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Showing 3 results for Khaloo

A.r. Khaloo, Molaee A.,
Volume 1, Issue 2 (December 2003)
Abstract

An experimental program was carried out to investigate the behavior of steel, fiber reinforced concrete (SFRC) under abrasion and cycles of freeze and them. Compression and flexural tests were also performed in order to reach a comprehensive conclusion of the response. In total, over 200 specimens were tested The test variables included two concrete strength., (i. e., 28 MPa as Normal Strength (NSFRC) and 42 MPa as Medium Strength (MSFRC)), four volumetric percentage of fibers (i.e., 0%, 0,5%, 1.0% and 1.5%) and two fiber lengths (i.e.. 25mm and 35rnrn).Cube specimens were tested according to ASTM C6661n-ocedrrre B using 100 cycles of freeze and thaw. The Los Angeles test method for testing aggregate was used to evaluate the abrasion resistance of SFRC.Test results of1VSFRCptesertted improvements up to 39% and 32 % in cylindrical and cubic compressive strength, respectively. and 88�o in modulus of rupture, 57% in resistance against abrasion based oil weight loss and 40% against compressive strength reduction due to freeze and thaw cycles. The corresponding improvements for MSFRC were 18%, 16%, 48%, 53% and 46% respectively.Increase in cocncrete strength from 28 Ala to 42 MPa provided higher freeze and thaw and abrasion resistance than addition of 1.5% of steel fibers to the normal strength concrete matrix.
Khaloo R., Sharifian M.,
Volume 3, Issue 3 (September & December 2005)
Abstract

Results of an experimental investigation performed to evaluate the effect of various concrete strength levels on behavior of lightweight concrete (LWC) under pure torsion are reported.The principle variable of the testing program was compressive strength of concrete (�'c) which ranged between 6.9 and 81.4 MPa. Ten mixture proportions were utilized for LWC of 1500 to 2050 kg/m3 unit weight. In total, sixty four (thirty two pairs) rectangular specimens with 100x 200 mm cross-section were tested. Ultimate torsion strength of LWC increases as uniaxial compressive strength increases however the increase rate reduces for high levels of concrete strengths. The test results are compared with predictions of elastic and plastic theories for torsion and the ACI Code. The Code underestimates the cracking torque of LWC under pure torsion. A regression equation incorporating test results is higher than the ACI equation prediction by a factor of 1.12.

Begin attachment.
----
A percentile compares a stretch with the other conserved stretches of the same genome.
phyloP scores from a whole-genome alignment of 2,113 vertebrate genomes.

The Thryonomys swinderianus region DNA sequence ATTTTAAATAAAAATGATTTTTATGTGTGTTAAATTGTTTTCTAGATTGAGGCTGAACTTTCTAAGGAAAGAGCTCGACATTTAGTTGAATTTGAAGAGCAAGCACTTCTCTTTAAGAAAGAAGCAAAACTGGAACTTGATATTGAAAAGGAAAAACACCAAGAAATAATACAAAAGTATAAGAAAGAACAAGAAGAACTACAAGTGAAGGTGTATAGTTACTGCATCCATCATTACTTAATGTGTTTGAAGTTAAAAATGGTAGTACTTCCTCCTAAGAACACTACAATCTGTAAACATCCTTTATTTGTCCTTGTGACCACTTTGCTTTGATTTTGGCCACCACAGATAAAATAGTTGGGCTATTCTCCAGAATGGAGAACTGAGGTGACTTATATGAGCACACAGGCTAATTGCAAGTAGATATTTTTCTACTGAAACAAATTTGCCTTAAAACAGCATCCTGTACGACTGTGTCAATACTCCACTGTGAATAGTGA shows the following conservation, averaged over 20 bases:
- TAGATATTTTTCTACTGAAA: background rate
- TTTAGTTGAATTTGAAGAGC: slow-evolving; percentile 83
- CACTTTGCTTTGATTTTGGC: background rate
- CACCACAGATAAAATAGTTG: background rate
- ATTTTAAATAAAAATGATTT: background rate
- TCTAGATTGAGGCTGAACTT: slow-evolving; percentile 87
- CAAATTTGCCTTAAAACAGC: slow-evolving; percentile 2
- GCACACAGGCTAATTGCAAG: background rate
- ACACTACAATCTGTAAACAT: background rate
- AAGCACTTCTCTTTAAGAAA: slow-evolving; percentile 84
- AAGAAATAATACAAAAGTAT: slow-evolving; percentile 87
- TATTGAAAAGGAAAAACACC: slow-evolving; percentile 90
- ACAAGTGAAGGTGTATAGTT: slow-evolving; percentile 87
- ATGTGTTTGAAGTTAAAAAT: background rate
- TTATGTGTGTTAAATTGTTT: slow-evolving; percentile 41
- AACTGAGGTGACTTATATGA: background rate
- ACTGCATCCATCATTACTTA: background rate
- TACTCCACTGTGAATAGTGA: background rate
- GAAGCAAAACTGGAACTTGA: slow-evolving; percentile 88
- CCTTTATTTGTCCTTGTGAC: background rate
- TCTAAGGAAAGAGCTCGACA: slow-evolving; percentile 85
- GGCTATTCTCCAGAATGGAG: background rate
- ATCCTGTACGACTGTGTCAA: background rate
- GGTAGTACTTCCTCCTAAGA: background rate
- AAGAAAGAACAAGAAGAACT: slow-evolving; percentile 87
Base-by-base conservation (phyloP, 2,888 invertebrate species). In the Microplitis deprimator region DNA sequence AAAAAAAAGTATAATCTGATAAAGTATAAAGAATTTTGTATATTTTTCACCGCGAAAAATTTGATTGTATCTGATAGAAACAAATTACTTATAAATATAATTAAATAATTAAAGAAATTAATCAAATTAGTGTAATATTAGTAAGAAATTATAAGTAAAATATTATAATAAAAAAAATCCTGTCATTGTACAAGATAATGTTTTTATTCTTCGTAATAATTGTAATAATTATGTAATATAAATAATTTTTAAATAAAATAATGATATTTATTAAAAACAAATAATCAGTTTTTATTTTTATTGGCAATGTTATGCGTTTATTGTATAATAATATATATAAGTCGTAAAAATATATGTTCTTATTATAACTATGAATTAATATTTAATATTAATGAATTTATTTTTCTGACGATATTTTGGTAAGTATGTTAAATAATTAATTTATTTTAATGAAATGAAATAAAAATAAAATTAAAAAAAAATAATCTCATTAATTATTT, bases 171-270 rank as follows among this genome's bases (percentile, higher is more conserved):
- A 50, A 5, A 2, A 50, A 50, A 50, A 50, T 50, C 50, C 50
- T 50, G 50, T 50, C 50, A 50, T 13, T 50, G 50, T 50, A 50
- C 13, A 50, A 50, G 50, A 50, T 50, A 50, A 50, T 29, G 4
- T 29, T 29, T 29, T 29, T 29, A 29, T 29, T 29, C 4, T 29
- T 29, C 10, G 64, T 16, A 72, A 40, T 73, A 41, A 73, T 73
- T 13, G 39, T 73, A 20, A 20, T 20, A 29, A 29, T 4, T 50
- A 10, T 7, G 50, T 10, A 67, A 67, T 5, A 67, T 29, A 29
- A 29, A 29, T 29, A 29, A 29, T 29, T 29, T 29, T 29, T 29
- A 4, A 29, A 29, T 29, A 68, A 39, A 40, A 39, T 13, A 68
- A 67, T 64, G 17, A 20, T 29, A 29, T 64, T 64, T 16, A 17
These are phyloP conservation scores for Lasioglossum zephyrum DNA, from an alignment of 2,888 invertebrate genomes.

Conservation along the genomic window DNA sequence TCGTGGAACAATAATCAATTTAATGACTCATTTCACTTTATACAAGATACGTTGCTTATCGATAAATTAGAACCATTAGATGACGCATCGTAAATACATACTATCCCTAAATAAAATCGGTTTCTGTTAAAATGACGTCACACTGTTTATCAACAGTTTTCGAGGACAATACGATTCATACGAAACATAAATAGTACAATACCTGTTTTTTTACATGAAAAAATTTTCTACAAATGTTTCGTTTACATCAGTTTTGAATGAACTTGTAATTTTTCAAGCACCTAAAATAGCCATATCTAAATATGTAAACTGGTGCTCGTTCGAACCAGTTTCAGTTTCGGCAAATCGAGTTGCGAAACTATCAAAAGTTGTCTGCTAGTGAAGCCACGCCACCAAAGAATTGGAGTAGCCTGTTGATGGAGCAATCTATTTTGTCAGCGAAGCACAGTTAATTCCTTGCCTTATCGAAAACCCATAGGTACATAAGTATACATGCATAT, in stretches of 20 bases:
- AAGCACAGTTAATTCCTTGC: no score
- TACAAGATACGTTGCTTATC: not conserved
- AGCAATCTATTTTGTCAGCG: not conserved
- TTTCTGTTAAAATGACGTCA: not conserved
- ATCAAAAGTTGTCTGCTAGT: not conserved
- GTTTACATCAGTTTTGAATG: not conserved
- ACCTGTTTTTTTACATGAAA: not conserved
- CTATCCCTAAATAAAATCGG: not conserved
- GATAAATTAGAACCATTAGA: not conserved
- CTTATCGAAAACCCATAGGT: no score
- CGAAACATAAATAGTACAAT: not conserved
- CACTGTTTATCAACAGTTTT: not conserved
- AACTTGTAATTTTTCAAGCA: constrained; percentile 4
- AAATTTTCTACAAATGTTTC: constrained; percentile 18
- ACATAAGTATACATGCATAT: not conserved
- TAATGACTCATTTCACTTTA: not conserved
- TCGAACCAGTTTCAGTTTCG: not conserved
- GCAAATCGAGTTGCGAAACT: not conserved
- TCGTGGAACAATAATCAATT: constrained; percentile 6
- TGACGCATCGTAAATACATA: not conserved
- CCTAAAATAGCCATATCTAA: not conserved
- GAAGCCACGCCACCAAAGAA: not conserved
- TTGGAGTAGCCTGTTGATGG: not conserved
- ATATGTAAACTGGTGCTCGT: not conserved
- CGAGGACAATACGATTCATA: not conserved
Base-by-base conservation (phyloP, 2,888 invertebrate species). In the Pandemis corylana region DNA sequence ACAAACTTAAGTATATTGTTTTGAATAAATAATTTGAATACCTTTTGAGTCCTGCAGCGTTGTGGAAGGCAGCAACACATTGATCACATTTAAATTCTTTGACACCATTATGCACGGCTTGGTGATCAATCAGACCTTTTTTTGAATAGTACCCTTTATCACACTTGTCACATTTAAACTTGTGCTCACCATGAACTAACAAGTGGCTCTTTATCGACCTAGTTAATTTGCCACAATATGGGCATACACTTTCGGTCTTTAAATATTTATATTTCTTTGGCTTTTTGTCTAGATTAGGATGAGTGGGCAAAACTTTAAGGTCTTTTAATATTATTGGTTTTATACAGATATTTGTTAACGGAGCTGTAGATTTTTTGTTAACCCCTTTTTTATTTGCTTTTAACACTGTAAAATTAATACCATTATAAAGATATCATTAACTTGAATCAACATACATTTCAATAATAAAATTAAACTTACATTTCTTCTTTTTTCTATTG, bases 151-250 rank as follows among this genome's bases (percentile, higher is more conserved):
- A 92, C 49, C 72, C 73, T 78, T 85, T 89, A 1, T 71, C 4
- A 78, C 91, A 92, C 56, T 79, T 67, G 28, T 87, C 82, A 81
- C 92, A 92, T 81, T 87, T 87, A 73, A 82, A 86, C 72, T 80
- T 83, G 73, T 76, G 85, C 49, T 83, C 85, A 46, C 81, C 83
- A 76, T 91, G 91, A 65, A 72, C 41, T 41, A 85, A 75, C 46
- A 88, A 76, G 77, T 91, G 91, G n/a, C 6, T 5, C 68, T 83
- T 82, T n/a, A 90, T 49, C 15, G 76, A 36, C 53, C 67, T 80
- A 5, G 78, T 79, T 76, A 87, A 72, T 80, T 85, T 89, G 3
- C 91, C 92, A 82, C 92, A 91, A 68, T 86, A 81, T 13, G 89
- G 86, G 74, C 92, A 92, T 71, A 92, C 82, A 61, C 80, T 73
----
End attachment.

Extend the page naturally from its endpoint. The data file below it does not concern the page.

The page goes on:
A.r. Khaloo, I. Eshghi, P. Piran Aghl,
Volume 8, Issue 3 (September 2010)
Abstract

In this paper the response of cantilevered reinforced concrete (RC) beams with smart rebars under static lateral loading has been numerically studied, using Finite Element Method. The material used in this study is SuperelasticShape Memory Alloys (SE SMAs) which contains nickel and titanium elements. The SE SMA is a unique alloy that has the ability to undergo large deformations and return to their undeformed shape by removal of stresses. In this study, different quantities of steel and smart rebars have been used for reinforcement andthe behavior of these models under lateral loading, including their load-displacement curves, residual displacements, and stiffness, were discussed. During lateral loading, rebars yield or concrete crushes in compression zone in some parts of the beams and also residual deflections are created in the structure. It is found that by using SMA rebars in RC beams, these materials tend to return to the previous state (zero strain), so they reduce the permanent deformations and also in turn create forces known as recovery forces in the structure which lead into closing of concrete cracks in tensile zone. This ability makes special structures to maintain their serviceability even after a strong earthquake



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